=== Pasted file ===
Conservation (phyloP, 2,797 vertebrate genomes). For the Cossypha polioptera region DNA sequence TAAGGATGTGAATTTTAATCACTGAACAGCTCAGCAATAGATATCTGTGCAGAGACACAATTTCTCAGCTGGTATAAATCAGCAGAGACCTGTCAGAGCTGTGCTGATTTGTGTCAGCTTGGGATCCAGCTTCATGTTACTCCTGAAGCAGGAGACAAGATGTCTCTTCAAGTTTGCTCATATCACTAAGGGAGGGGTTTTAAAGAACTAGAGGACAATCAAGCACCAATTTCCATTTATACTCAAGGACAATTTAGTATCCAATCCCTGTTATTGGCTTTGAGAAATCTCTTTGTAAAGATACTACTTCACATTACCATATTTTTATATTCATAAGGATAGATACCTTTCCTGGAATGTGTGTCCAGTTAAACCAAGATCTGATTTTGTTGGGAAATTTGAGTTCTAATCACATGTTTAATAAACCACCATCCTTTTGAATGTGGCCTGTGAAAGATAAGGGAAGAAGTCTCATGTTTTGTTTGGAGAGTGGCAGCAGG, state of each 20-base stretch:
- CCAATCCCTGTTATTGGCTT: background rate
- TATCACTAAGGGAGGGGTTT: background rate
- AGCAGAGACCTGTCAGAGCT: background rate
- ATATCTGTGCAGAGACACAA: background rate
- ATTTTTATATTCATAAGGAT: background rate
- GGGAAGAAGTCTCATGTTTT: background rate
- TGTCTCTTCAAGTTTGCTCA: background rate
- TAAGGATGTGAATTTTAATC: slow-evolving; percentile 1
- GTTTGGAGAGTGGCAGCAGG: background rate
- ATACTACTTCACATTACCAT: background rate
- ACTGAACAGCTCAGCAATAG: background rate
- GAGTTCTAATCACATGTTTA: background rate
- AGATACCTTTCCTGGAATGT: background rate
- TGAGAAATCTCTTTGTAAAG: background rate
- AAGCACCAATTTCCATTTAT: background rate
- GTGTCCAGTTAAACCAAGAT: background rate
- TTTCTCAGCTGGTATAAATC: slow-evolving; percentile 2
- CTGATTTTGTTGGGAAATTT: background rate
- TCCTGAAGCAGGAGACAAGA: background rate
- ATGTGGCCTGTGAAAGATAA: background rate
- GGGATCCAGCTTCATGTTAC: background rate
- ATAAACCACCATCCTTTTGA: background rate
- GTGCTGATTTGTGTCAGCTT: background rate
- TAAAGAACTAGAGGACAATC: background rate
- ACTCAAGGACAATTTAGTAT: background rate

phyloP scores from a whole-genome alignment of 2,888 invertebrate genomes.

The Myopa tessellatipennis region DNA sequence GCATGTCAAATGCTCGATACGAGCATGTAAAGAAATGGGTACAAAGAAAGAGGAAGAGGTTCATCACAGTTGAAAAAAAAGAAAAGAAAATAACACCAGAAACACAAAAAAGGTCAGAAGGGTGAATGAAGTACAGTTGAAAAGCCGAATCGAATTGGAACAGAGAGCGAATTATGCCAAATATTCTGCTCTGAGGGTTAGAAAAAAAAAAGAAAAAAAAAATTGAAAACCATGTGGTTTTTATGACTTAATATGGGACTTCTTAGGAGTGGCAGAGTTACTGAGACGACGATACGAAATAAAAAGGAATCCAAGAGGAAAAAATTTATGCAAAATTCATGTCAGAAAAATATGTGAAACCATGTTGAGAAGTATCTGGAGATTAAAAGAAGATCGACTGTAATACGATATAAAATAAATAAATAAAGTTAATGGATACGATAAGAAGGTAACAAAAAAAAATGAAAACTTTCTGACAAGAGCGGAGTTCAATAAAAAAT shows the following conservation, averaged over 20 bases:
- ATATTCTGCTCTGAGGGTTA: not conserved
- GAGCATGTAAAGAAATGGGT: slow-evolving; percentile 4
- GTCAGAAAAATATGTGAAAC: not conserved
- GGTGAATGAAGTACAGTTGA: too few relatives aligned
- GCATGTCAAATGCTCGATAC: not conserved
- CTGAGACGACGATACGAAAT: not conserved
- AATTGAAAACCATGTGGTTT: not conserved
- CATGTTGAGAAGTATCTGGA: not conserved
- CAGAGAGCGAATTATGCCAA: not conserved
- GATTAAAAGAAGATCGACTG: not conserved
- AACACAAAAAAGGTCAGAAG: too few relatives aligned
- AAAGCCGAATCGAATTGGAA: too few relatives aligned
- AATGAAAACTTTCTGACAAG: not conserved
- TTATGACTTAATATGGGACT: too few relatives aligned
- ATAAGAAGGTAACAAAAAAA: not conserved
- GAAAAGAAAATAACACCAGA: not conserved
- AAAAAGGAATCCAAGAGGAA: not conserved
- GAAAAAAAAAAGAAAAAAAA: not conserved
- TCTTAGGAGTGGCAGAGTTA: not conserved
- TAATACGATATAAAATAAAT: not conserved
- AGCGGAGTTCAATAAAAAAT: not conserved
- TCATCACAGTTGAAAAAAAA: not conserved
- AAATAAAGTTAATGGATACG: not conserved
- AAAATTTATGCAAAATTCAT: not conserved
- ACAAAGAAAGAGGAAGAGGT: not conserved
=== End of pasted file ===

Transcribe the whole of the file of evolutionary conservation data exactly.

Conservation (phyloP, 2,797 vertebrate genomes). For the Cossypha polioptera region DNA sequence TAAGGATGTGAATTTTAATCACTGAACAGCTCAGCAATAGATATCTGTGCAGAGACACAATTTCTCAGCTGGTATAAATCAGCAGAGACCTGTCAGAGCTGTGCTGATTTGTGTCAGCTTGGGATCCAGCTTCATGTTACTCCTGAAGCAGGAGACAAGATGTCTCTTCAAGTTTGCTCATATCACTAAGGGAGGGGTTTTAAAGAACTAGAGGACAATCAAGCACCAATTTCCATTTATACTCAAGGACAATTTAGTATCCAATCCCTGTTATTGGCTTTGAGAAATCTCTTTGTAAAGATACTACTTCACATTACCATATTTTTATATTCATAAGGATAGATACCTTTCCTGGAATGTGTGTCCAGTTAAACCAAGATCTGATTTTGTTGGGAAATTTGAGTTCTAATCACATGTTTAATAAACCACCATCCTTTTGAATGTGGCCTGTGAAAGATAAGGGAAGAAGTCTCATGTTTTGTTTGGAGAGTGGCAGCAGG, state of each 20-base stretch:
- CCAATCCCTGTTATTGGCTT: background rate
- TATCACTAAGGGAGGGGTTT: background rate
- AGCAGAGACCTGTCAGAGCT: background rate
- ATATCTGTGCAGAGACACAA: background rate
- ATTTTTATATTCATAAGGAT: background rate
- GGGAAGAAGTCTCATGTTTT: background rate
- TGTCTCTTCAAGTTTGCTCA: background rate
- TAAGGATGTGAATTTTAATC: slow-evolving; percentile 1
- GTTTGGAGAGTGGCAGCAGG: background rate
- ATACTACTTCACATTACCAT: background rate
- ACTGAACAGCTCAGCAATAG: background rate
- GAGTTCTAATCACATGTTTA: background rate
- AGATACCTTTCCTGGAATGT: background rate
- TGAGAAATCTCTTTGTAAAG: background rate
- AAGCACCAATTTCCATTTAT: background rate
- GTGTCCAGTTAAACCAAGAT: background rate
- TTTCTCAGCTGGTATAAATC: slow-evolving; percentile 2
- CTGATTTTGTTGGGAAATTT: background rate
- TCCTGAAGCAGGAGACAAGA: background rate
- ATGTGGCCTGTGAAAGATAA: background rate
- GGGATCCAGCTTCATGTTAC: background rate
- ATAAACCACCATCCTTTTGA: background rate
- GTGCTGATTTGTGTCAGCTT: background rate
- TAAAGAACTAGAGGACAATC: background rate
- ACTCAAGGACAATTTAGTAT: background rate

phyloP scores from a whole-genome alignment of 2,888 invertebrate genomes.

The Myopa tessellatipennis region DNA sequence GCATGTCAAATGCTCGATACGAGCATGTAAAGAAATGGGTACAAAGAAAGAGGAAGAGGTTCATCACAGTTGAAAAAAAAGAAAAGAAAATAACACCAGAAACACAAAAAAGGTCAGAAGGGTGAATGAAGTACAGTTGAAAAGCCGAATCGAATTGGAACAGAGAGCGAATTATGCCAAATATTCTGCTCTGAGGGTTAGAAAAAAAAAAGAAAAAAAAAATTGAAAACCATGTGGTTTTTATGACTTAATATGGGACTTCTTAGGAGTGGCAGAGTTACTGAGACGACGATACGAAATAAAAAGGAATCCAAGAGGAAAAAATTTATGCAAAATTCATGTCAGAAAAATATGTGAAACCATGTTGAGAAGTATCTGGAGATTAAAAGAAGATCGACTGTAATACGATATAAAATAAATAAATAAAGTTAATGGATACGATAAGAAGGTAACAAAAAAAAATGAAAACTTTCTGACAAGAGCGGAGTTCAATAAAAAAT shows the following conservation, averaged over 20 bases:
- ATATTCTGCTCTGAGGGTTA: not conserved
- GAGCATGTAAAGAAATGGGT: slow-evolving; percentile 4
- GTCAGAAAAATATGTGAAAC: not conserved
- GGTGAATGAAGTACAGTTGA: too few relatives aligned
- GCATGTCAAATGCTCGATAC: not conserved
- CTGAGACGACGATACGAAAT: not conserved
- AATTGAAAACCATGTGGTTT: not conserved
- CATGTTGAGAAGTATCTGGA: not conserved
- CAGAGAGCGAATTATGCCAA: not conserved
- GATTAAAAGAAGATCGACTG: not conserved
- AACACAAAAAAGGTCAGAAG: too few relatives aligned
- AAAGCCGAATCGAATTGGAA: too few relatives aligned
- AATGAAAACTTTCTGACAAG: not conserved
- TTATGACTTAATATGGGACT: too few relatives aligned
- ATAAGAAGGTAACAAAAAAA: not conserved
- GAAAAGAAAATAACACCAGA: not conserved
- AAAAAGGAATCCAAGAGGAA: not conserved
- GAAAAAAAAAAGAAAAAAAA: not conserved
- TCTTAGGAGTGGCAGAGTTA: not conserved
- TAATACGATATAAAATAAAT: not conserved
- AGCGGAGTTCAATAAAAAAT: not conserved
- TCATCACAGTTGAAAAAAAA: not conserved
- AAATAAAGTTAATGGATACG: not conserved
- AAAATTTATGCAAAATTCAT: not conserved
- ACAAAGAAAGAGGAAGAGGT: not conserved